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most destructive calamities. The monuments of more settled times were demolished; the country was laid waste; cities sunk into towns, while towns dwindled into villages: and universal desolation is said to have ensued. Nor, was the condition of the country much meliorated, by the reestablishment of domestic quiet.. If, indeed, we could implicitly credit the recitals of the laws of Henry VII. we should find sufficient evidence, " That great defolations daily do increase, by pull

*ing down and wilful waste of houses and towns, « and by laying to pasture lands which customably « have been used in tillage.”

An important change had certainly taken place mean while, in the condition of the great body of the people, which fortunately promoted their happiness, and which consequently proved favourable to the propagation of the species.

There existed in England, at the Conquest, no free bands, or freemen, who worked for wages; fince the scanty labour of times, warlike and unindustrious, was wholly performed by villains, or by Naves. The latter, who composed a very numerous class, equally formed an object of foreign trade, for ages after the arrival of the Conqueror, who only prohibited the sale of them to infidels *. But the Naves had happily departed from the land before the reign of Henry III. This we may infer from the law declaring, in 1225, How men

Dr. Henry's History of Great Britain, vol. ii. p. 479-80.

" of

" of all sorts shall be amerced *”: and it only mentions villains, freemen, (though probably not in the modern sense), merchants, barons, earls, and men of the church. Another order of men is alluded to rather than mentioned, during the same session; whom we shall find, in after times, rising to great importance, from their numbers and opulence. And a woollen manufacture, having already increased to that stage of it when frauds begin, was regulated by the act t, which required, " There shall be but one measure throughout the 6 realm.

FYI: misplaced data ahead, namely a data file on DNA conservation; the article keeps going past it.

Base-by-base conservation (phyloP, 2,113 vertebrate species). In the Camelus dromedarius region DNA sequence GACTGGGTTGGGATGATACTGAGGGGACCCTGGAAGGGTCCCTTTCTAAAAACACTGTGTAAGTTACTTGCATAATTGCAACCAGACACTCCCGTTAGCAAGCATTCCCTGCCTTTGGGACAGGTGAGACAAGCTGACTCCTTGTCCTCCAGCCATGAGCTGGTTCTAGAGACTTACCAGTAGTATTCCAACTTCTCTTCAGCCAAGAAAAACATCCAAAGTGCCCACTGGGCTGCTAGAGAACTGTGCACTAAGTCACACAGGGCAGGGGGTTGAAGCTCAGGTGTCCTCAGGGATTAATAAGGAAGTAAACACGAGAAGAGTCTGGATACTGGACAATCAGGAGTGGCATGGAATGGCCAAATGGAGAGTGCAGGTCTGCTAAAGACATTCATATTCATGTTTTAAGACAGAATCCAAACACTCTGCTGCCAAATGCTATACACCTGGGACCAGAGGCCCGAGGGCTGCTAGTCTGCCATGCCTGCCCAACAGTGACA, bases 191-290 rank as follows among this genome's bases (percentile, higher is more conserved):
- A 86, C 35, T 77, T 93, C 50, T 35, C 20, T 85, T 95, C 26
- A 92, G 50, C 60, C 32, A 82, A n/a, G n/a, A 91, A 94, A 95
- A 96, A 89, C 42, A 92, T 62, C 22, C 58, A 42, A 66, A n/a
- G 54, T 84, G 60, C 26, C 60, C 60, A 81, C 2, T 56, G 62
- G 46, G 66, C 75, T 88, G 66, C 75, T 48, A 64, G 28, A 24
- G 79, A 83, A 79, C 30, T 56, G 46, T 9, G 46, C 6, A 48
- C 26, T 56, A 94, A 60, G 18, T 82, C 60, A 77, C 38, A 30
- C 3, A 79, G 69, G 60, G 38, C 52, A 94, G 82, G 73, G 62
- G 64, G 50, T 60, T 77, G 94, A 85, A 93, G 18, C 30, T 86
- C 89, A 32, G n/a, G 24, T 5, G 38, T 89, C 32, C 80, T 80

Yet, this manufacture continued inconsiderable, during the warlike reign of Edward I. and the turbulent administration of his immediate succefsor, if we may judge from the vast exportations of wool.

The year 1331 marks the first arrival of Walloon manufacturers, when Edward III. wisely determined to invite foreigners into England I, to instruct his subjects in the useful arts.

As early as the Parliament of 1337, it was enacted, That no wool should be exported; that no one should wear any but English cloth; that no clothes made beyond seas should be imported; that foreign clothworkers might come into the king's dominions, and should have such franchises as might

9 Henry III. ch. 14. + 9 Henry III. ch. 25.

And. Chron. Ac. of Com. v.




C 3


suffice them. This may be considered as one of the first statutes, which gave commercial efficacy to the mercantile system.

Before this time, says De Wit*, when the tumults of the manufacturers in Flanders obliged them to seek shelter in other countries, the English were little more than shepherds and wool-sellers. From this epoch, manufactures became often the objects of legiNation, and the spirit of industry will be found to have promoted greatly the state of population, and to have augmented considerably the opulence of all ranks of men.

The statutes of labourers of 1349 and 1350 demonstrate, that a considerable change had taken place in the condition and pursuits of the most numerous classes.